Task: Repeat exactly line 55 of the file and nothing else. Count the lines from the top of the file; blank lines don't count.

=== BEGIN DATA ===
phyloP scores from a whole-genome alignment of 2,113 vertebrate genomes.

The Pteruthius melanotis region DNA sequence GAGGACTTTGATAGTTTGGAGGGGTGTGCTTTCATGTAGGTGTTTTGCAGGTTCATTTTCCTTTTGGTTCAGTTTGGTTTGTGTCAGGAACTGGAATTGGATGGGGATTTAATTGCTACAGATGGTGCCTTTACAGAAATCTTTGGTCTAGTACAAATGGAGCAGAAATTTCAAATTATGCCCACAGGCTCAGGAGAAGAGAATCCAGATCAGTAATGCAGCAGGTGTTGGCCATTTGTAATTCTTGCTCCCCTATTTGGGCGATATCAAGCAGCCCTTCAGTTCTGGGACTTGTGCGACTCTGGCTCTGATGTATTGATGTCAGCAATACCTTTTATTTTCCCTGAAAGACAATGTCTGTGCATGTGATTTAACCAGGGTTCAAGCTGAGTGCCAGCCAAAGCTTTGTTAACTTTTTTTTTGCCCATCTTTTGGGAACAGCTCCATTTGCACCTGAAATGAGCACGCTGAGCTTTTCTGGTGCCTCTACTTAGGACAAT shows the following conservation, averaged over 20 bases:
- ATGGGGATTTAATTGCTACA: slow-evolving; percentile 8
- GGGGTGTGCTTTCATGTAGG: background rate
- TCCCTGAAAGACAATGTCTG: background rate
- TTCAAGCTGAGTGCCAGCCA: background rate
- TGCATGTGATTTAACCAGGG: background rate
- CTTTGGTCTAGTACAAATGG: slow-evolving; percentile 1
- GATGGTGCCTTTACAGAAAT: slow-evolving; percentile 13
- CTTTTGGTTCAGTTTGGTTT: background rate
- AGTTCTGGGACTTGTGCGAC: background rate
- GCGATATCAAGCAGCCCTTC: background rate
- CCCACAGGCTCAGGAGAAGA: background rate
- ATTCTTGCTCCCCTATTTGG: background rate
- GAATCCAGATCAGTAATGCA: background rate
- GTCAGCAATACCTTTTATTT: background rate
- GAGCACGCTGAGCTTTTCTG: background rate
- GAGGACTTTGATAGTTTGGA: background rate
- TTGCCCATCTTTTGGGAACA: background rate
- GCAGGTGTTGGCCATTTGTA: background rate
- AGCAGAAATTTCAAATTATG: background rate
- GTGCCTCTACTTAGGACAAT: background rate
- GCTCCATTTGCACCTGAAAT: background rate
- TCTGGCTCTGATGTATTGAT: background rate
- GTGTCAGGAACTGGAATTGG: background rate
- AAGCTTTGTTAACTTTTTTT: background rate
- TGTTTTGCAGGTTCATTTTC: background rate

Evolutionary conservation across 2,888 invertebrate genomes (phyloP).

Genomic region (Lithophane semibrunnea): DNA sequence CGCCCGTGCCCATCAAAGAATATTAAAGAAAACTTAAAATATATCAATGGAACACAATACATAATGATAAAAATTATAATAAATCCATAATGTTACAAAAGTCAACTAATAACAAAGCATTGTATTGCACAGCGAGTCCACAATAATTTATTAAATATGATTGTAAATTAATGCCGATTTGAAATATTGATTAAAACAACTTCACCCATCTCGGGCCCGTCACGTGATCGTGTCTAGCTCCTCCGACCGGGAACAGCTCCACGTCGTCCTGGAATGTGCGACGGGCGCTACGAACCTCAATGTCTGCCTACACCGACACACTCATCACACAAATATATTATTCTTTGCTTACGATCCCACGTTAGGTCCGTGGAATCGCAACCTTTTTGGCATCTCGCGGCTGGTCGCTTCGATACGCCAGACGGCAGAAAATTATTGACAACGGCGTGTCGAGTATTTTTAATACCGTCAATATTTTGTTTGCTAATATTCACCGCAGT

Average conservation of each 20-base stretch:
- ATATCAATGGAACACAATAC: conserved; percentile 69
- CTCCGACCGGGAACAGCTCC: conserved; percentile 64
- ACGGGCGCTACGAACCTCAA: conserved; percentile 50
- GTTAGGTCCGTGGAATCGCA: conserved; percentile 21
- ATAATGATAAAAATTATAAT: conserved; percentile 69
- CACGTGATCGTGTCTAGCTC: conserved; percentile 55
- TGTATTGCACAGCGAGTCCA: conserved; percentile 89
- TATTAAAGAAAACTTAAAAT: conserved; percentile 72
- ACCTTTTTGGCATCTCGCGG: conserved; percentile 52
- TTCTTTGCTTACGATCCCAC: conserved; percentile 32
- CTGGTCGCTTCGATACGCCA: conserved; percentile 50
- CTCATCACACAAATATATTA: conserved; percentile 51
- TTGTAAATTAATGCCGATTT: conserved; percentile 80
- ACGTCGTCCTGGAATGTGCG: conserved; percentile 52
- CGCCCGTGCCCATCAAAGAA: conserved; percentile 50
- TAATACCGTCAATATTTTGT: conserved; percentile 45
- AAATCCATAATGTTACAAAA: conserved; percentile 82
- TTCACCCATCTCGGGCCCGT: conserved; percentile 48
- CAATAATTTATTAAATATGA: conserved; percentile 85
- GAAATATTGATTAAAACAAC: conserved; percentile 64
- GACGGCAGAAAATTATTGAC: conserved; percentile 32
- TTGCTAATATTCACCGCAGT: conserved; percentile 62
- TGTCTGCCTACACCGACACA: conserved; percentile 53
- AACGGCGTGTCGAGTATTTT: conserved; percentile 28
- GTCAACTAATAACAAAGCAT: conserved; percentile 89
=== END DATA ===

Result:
- GTCAACTAATAACAAAGCAT: conserved; percentile 89